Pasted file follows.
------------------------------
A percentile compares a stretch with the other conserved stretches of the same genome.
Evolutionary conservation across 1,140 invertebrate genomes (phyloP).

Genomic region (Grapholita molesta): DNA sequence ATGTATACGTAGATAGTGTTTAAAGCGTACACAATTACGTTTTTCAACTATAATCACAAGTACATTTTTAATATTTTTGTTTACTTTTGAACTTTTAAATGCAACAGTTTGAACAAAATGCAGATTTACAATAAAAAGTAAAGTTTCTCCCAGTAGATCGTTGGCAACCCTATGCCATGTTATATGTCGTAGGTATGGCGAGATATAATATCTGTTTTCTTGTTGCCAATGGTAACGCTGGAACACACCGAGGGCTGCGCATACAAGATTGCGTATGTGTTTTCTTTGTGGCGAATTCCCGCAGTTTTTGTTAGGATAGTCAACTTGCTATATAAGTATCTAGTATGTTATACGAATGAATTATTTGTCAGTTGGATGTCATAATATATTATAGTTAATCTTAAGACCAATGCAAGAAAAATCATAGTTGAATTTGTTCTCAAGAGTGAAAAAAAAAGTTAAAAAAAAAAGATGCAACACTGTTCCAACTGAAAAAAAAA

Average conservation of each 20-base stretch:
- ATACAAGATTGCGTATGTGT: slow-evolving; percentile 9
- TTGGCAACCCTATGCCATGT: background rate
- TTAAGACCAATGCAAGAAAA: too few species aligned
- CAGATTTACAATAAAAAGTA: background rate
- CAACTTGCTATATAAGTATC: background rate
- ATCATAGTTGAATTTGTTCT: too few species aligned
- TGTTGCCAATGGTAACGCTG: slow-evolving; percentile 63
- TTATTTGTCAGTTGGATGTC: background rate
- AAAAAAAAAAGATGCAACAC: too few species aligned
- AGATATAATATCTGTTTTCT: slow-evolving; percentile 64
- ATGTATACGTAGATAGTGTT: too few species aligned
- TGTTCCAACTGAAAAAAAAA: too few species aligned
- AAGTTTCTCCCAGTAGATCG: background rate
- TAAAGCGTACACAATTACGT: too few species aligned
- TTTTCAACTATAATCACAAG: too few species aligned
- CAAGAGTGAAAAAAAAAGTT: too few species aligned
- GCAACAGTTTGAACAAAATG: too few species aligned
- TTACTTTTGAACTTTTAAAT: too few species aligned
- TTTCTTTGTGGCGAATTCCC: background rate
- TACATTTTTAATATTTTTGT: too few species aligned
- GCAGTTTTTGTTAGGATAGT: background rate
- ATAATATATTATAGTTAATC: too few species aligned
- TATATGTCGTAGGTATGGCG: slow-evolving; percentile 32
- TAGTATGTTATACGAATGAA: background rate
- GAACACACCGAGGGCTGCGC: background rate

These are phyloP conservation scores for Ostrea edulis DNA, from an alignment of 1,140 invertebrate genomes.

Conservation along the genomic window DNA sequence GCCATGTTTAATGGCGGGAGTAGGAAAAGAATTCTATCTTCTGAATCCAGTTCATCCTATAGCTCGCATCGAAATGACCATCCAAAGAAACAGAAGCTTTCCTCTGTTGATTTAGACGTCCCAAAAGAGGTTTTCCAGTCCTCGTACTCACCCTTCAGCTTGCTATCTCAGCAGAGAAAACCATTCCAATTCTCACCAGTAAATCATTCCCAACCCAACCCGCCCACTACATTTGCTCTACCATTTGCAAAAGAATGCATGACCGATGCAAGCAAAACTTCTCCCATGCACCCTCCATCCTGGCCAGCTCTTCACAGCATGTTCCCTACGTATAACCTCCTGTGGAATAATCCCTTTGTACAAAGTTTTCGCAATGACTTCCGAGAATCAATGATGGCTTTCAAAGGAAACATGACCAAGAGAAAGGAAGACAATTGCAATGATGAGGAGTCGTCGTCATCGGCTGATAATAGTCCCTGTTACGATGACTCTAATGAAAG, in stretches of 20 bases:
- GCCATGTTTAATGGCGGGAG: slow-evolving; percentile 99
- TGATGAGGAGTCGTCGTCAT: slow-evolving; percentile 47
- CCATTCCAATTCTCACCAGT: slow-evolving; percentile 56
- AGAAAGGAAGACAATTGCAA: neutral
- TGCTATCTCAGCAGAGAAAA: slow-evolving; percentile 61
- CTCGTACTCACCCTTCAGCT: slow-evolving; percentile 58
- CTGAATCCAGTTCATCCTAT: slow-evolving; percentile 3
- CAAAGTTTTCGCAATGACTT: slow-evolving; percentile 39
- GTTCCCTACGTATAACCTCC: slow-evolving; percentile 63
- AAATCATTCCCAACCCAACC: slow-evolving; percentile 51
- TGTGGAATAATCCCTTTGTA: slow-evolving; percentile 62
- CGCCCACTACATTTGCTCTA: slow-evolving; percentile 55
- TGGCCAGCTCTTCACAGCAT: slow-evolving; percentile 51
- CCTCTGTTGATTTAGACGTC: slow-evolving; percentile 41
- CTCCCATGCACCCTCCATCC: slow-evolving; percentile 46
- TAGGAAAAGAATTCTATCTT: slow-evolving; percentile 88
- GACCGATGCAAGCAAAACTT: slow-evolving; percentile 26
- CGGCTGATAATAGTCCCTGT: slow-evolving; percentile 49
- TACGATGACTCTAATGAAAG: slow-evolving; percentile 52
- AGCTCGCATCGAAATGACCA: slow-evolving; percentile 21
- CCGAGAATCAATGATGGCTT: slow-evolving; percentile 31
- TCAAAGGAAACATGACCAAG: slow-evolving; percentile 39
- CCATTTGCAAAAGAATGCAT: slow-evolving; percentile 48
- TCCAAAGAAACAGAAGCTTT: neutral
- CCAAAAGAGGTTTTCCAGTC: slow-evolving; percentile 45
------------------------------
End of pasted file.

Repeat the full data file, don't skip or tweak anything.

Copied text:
A percentile compares a stretch with the other conserved stretches of the same genome.
Evolutionary conservation across 1,140 invertebrate genomes (phyloP).

Genomic region (Grapholita molesta): DNA sequence ATGTATACGTAGATAGTGTTTAAAGCGTACACAATTACGTTTTTCAACTATAATCACAAGTACATTTTTAATATTTTTGTTTACTTTTGAACTTTTAAATGCAACAGTTTGAACAAAATGCAGATTTACAATAAAAAGTAAAGTTTCTCCCAGTAGATCGTTGGCAACCCTATGCCATGTTATATGTCGTAGGTATGGCGAGATATAATATCTGTTTTCTTGTTGCCAATGGTAACGCTGGAACACACCGAGGGCTGCGCATACAAGATTGCGTATGTGTTTTCTTTGTGGCGAATTCCCGCAGTTTTTGTTAGGATAGTCAACTTGCTATATAAGTATCTAGTATGTTATACGAATGAATTATTTGTCAGTTGGATGTCATAATATATTATAGTTAATCTTAAGACCAATGCAAGAAAAATCATAGTTGAATTTGTTCTCAAGAGTGAAAAAAAAAGTTAAAAAAAAAAGATGCAACACTGTTCCAACTGAAAAAAAAA

Average conservation of each 20-base stretch:
- ATACAAGATTGCGTATGTGT: slow-evolving; percentile 9
- TTGGCAACCCTATGCCATGT: background rate
- TTAAGACCAATGCAAGAAAA: too few species aligned
- CAGATTTACAATAAAAAGTA: background rate
- CAACTTGCTATATAAGTATC: background rate
- ATCATAGTTGAATTTGTTCT: too few species aligned
- TGTTGCCAATGGTAACGCTG: slow-evolving; percentile 63
- TTATTTGTCAGTTGGATGTC: background rate
- AAAAAAAAAAGATGCAACAC: too few species aligned
- AGATATAATATCTGTTTTCT: slow-evolving; percentile 64
- ATGTATACGTAGATAGTGTT: too few species aligned
- TGTTCCAACTGAAAAAAAAA: too few species aligned
- AAGTTTCTCCCAGTAGATCG: background rate
- TAAAGCGTACACAATTACGT: too few species aligned
- TTTTCAACTATAATCACAAG: too few species aligned
- CAAGAGTGAAAAAAAAAGTT: too few species aligned
- GCAACAGTTTGAACAAAATG: too few species aligned
- TTACTTTTGAACTTTTAAAT: too few species aligned
- TTTCTTTGTGGCGAATTCCC: background rate
- TACATTTTTAATATTTTTGT: too few species aligned
- GCAGTTTTTGTTAGGATAGT: background rate
- ATAATATATTATAGTTAATC: too few species aligned
- TATATGTCGTAGGTATGGCG: slow-evolving; percentile 32
- TAGTATGTTATACGAATGAA: background rate
- GAACACACCGAGGGCTGCGC: background rate

These are phyloP conservation scores for Ostrea edulis DNA, from an alignment of 1,140 invertebrate genomes.

Conservation along the genomic window DNA sequence GCCATGTTTAATGGCGGGAGTAGGAAAAGAATTCTATCTTCTGAATCCAGTTCATCCTATAGCTCGCATCGAAATGACCATCCAAAGAAACAGAAGCTTTCCTCTGTTGATTTAGACGTCCCAAAAGAGGTTTTCCAGTCCTCGTACTCACCCTTCAGCTTGCTATCTCAGCAGAGAAAACCATTCCAATTCTCACCAGTAAATCATTCCCAACCCAACCCGCCCACTACATTTGCTCTACCATTTGCAAAAGAATGCATGACCGATGCAAGCAAAACTTCTCCCATGCACCCTCCATCCTGGCCAGCTCTTCACAGCATGTTCCCTACGTATAACCTCCTGTGGAATAATCCCTTTGTACAAAGTTTTCGCAATGACTTCCGAGAATCAATGATGGCTTTCAAAGGAAACATGACCAAGAGAAAGGAAGACAATTGCAATGATGAGGAGTCGTCGTCATCGGCTGATAATAGTCCCTGTTACGATGACTCTAATGAAAG, in stretches of 20 bases:
- GCCATGTTTAATGGCGGGAG: slow-evolving; percentile 99
- TGATGAGGAGTCGTCGTCAT: slow-evolving; percentile 47
- CCATTCCAATTCTCACCAGT: slow-evolving; percentile 56
- AGAAAGGAAGACAATTGCAA: neutral
- TGCTATCTCAGCAGAGAAAA: slow-evolving; percentile 61
- CTCGTACTCACCCTTCAGCT: slow-evolving; percentile 58
- CTGAATCCAGTTCATCCTAT: slow-evolving; percentile 3
- CAAAGTTTTCGCAATGACTT: slow-evolving; percentile 39
- GTTCCCTACGTATAACCTCC: slow-evolving; percentile 63
- AAATCATTCCCAACCCAACC: slow-evolving; percentile 51
- TGTGGAATAATCCCTTTGTA: slow-evolving; percentile 62
- CGCCCACTACATTTGCTCTA: slow-evolving; percentile 55
- TGGCCAGCTCTTCACAGCAT: slow-evolving; percentile 51
- CCTCTGTTGATTTAGACGTC: slow-evolving; percentile 41
- CTCCCATGCACCCTCCATCC: slow-evolving; percentile 46
- TAGGAAAAGAATTCTATCTT: slow-evolving; percentile 88
- GACCGATGCAAGCAAAACTT: slow-evolving; percentile 26
- CGGCTGATAATAGTCCCTGT: slow-evolving; percentile 49
- TACGATGACTCTAATGAAAG: slow-evolving; percentile 52
- AGCTCGCATCGAAATGACCA: slow-evolving; percentile 21
- CCGAGAATCAATGATGGCTT: slow-evolving; percentile 31
- TCAAAGGAAACATGACCAAG: slow-evolving; percentile 39
- CCATTTGCAAAAGAATGCAT: slow-evolving; percentile 48
- TCCAAAGAAACAGAAGCTTT: neutral
- CCAAAAGAGGTTTTCCAGTC: slow-evolving; percentile 45